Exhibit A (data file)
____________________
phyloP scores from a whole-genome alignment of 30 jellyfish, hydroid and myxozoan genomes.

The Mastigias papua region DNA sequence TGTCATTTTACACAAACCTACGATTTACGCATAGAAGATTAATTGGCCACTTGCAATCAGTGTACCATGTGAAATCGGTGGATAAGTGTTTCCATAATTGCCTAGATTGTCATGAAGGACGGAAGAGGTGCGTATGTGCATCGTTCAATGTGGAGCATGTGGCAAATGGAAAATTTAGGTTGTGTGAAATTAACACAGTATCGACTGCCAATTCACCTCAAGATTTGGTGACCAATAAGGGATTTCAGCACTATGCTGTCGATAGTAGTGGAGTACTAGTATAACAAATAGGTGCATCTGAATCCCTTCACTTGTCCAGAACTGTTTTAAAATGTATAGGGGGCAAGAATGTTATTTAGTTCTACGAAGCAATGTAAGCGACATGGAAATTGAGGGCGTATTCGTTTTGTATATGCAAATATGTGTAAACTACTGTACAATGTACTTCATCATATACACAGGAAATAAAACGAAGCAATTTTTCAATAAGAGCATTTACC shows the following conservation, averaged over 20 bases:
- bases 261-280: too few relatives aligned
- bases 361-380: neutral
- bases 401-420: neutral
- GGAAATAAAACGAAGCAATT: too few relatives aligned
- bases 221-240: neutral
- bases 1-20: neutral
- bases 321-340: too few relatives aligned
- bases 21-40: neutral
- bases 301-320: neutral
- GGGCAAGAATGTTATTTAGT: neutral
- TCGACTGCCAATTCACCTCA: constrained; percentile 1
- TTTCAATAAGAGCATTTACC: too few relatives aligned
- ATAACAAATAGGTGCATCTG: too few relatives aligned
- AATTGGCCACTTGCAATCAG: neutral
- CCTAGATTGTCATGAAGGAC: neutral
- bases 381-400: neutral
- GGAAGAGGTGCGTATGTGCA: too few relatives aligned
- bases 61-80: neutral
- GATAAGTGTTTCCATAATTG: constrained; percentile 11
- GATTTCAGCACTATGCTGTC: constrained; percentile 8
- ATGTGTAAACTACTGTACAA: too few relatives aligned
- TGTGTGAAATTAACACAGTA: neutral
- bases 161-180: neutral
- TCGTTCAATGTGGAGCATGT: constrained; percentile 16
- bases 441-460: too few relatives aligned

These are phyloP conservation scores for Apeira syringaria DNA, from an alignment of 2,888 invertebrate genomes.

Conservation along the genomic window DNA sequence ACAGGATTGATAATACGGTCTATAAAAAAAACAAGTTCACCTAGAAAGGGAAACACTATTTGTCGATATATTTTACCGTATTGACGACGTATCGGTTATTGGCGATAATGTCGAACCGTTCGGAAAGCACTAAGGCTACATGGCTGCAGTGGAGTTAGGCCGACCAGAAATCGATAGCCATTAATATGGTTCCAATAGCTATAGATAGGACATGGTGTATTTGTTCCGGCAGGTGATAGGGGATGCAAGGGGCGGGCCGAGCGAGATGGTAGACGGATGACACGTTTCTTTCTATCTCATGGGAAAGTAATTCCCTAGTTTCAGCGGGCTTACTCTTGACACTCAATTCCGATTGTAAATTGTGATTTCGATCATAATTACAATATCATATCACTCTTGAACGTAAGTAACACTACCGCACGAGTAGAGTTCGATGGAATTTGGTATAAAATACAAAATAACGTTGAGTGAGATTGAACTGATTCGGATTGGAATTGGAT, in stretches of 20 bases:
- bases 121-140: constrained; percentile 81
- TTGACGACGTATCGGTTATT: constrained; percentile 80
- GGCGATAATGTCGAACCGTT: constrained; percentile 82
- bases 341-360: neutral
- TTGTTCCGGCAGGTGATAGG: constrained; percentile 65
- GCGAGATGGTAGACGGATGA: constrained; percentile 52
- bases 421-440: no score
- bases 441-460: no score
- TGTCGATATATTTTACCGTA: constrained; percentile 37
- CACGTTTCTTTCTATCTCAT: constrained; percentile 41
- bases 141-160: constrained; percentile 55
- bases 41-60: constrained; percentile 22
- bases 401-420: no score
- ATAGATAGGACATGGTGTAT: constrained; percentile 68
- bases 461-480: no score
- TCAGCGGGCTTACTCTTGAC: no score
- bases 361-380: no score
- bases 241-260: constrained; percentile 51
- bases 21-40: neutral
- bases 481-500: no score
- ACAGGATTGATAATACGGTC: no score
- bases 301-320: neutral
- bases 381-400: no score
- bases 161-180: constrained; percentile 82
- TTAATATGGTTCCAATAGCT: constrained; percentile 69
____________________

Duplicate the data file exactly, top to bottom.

phyloP scores from a whole-genome alignment of 30 jellyfish, hydroid and myxozoan genomes.

The Mastigias papua region DNA sequence TGTCATTTTACACAAACCTACGATTTACGCATAGAAGATTAATTGGCCACTTGCAATCAGTGTACCATGTGAAATCGGTGGATAAGTGTTTCCATAATTGCCTAGATTGTCATGAAGGACGGAAGAGGTGCGTATGTGCATCGTTCAATGTGGAGCATGTGGCAAATGGAAAATTTAGGTTGTGTGAAATTAACACAGTATCGACTGCCAATTCACCTCAAGATTTGGTGACCAATAAGGGATTTCAGCACTATGCTGTCGATAGTAGTGGAGTACTAGTATAACAAATAGGTGCATCTGAATCCCTTCACTTGTCCAGAACTGTTTTAAAATGTATAGGGGGCAAGAATGTTATTTAGTTCTACGAAGCAATGTAAGCGACATGGAAATTGAGGGCGTATTCGTTTTGTATATGCAAATATGTGTAAACTACTGTACAATGTACTTCATCATATACACAGGAAATAAAACGAAGCAATTTTTCAATAAGAGCATTTACC shows the following conservation, averaged over 20 bases:
- bases 261-280: too few relatives aligned
- bases 361-380: neutral
- bases 401-420: neutral
- GGAAATAAAACGAAGCAATT: too few relatives aligned
- bases 221-240: neutral
- bases 1-20: neutral
- bases 321-340: too few relatives aligned
- bases 21-40: neutral
- bases 301-320: neutral
- GGGCAAGAATGTTATTTAGT: neutral
- TCGACTGCCAATTCACCTCA: constrained; percentile 1
- TTTCAATAAGAGCATTTACC: too few relatives aligned
- ATAACAAATAGGTGCATCTG: too few relatives aligned
- AATTGGCCACTTGCAATCAG: neutral
- CCTAGATTGTCATGAAGGAC: neutral
- bases 381-400: neutral
- GGAAGAGGTGCGTATGTGCA: too few relatives aligned
- bases 61-80: neutral
- GATAAGTGTTTCCATAATTG: constrained; percentile 11
- GATTTCAGCACTATGCTGTC: constrained; percentile 8
- ATGTGTAAACTACTGTACAA: too few relatives aligned
- TGTGTGAAATTAACACAGTA: neutral
- bases 161-180: neutral
- TCGTTCAATGTGGAGCATGT: constrained; percentile 16
- bases 441-460: too few relatives aligned

These are phyloP conservation scores for Apeira syringaria DNA, from an alignment of 2,888 invertebrate genomes.

Conservation along the genomic window DNA sequence ACAGGATTGATAATACGGTCTATAAAAAAAACAAGTTCACCTAGAAAGGGAAACACTATTTGTCGATATATTTTACCGTATTGACGACGTATCGGTTATTGGCGATAATGTCGAACCGTTCGGAAAGCACTAAGGCTACATGGCTGCAGTGGAGTTAGGCCGACCAGAAATCGATAGCCATTAATATGGTTCCAATAGCTATAGATAGGACATGGTGTATTTGTTCCGGCAGGTGATAGGGGATGCAAGGGGCGGGCCGAGCGAGATGGTAGACGGATGACACGTTTCTTTCTATCTCATGGGAAAGTAATTCCCTAGTTTCAGCGGGCTTACTCTTGACACTCAATTCCGATTGTAAATTGTGATTTCGATCATAATTACAATATCATATCACTCTTGAACGTAAGTAACACTACCGCACGAGTAGAGTTCGATGGAATTTGGTATAAAATACAAAATAACGTTGAGTGAGATTGAACTGATTCGGATTGGAATTGGAT, in stretches of 20 bases:
- bases 121-140: constrained; percentile 81
- TTGACGACGTATCGGTTATT: constrained; percentile 80
- GGCGATAATGTCGAACCGTT: constrained; percentile 82
- bases 341-360: neutral
- TTGTTCCGGCAGGTGATAGG: constrained; percentile 65
- GCGAGATGGTAGACGGATGA: constrained; percentile 52
- bases 421-440: no score
- bases 441-460: no score
- TGTCGATATATTTTACCGTA: constrained; percentile 37
- CACGTTTCTTTCTATCTCAT: constrained; percentile 41
- bases 141-160: constrained; percentile 55
- bases 41-60: constrained; percentile 22
- bases 401-420: no score
- ATAGATAGGACATGGTGTAT: constrained; percentile 68
- bases 461-480: no score
- TCAGCGGGCTTACTCTTGAC: no score
- bases 361-380: no score
- bases 241-260: constrained; percentile 51
- bases 21-40: neutral
- bases 481-500: no score
- ACAGGATTGATAATACGGTC: no score
- bases 301-320: neutral
- bases 381-400: no score
- bases 161-180: constrained; percentile 82
- TTAATATGGTTCCAATAGCT: constrained; percentile 69